Readings

A few favorite essays on books and writing.

Blocked

In a 2004 piece from the New Yorker, Joan Acocella considers writers block. Why exactly do writers stop writing? (Including Coleridge, pictured, one of the first known sufferers of writer’s block.)

Cory Doctorow: Writing in the Age of Distraction

“Don’t be ceremonious…. When the time is available, just put fingers to keyboard and write.”

Grit

Jonah Lehrer has been shunned for his journalistic sins, but this essay from 2011 remains one of my favorites. Talent isn’t enough; “talent requires grit.” Is there any quality more important to a novelist?

Henry James: The Art of Fiction

“The air of reality … seems to me to be the supreme virtue of a novel — the merit on which all its other merits … helplessly and submissively depend.”

James Surowiecki: Later

Procrastination makes no sense. It is against our own interests, it makes us miserable, and we procrastinators want desperately to stop. So why do we do it?

Jeffrey Eugenides: Write Posthumously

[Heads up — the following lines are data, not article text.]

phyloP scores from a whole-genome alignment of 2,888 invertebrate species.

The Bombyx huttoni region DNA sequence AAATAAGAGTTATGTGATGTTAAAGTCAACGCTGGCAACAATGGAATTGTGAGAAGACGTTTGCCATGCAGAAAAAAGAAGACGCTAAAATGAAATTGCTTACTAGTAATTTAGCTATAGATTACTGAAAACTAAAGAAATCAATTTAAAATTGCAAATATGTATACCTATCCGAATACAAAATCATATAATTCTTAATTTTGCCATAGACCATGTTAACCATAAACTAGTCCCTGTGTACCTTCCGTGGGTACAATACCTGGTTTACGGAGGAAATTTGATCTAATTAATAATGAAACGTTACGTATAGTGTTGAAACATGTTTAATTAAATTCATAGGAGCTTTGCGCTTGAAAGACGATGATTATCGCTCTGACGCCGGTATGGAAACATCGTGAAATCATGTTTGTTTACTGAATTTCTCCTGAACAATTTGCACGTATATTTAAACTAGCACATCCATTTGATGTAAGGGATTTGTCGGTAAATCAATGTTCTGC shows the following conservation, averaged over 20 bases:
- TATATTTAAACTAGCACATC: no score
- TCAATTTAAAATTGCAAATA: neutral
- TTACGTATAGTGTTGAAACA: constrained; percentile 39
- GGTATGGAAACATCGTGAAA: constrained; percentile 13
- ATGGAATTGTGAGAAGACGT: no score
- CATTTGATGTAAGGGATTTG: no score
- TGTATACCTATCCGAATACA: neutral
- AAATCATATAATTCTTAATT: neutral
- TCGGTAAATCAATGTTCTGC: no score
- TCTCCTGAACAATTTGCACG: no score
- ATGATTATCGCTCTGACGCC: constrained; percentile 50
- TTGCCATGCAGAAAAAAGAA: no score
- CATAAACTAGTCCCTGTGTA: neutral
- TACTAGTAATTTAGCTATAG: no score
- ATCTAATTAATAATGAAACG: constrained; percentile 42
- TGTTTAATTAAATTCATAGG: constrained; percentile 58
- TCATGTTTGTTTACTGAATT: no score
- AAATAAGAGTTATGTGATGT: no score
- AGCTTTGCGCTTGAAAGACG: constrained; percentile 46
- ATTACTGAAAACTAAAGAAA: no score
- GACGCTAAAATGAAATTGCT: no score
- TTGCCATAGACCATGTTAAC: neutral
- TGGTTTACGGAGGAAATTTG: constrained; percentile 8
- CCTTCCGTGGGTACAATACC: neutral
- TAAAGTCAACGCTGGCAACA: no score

Jeffrey Eugenides’ advice to young writers: “To follow literary fashion, to write for money, to censor your true feelings and thoughts or adopt ideas because they’re popular requires a writer to suppress the very promptings that got him or her writing in the first place.”

Malcolm Gladwell: Late Bloomers

Prodigies like Picasso are often “conceptual” creators. They start with a clear idea of where they want to go, and then they execute it. Late bloomers like Cézanne (left) tend to be “experimental”: they work slowly, by trial and error.

Orwell: Good Bad Books

“The existence of good bad literature — the fact that one can be amused or excited or even moved by a book that one’s intellect simply refuses to take seriously — is a reminder that art is not the same thing as cerebration.”

Orwell: Why I Write

“All writers are vain, selfish, and lazy, and at the very bottom of their motives there lies a mystery. Writing a book is a horrible, exhausting struggle, like a long bout of some painful illness. One would never undertake such a thing if one were not driven on by some demon whom one can neither resist nor understand.”

William James: Habit

“There is no more miserable human being than one in whom nothing is habitual but indecision.”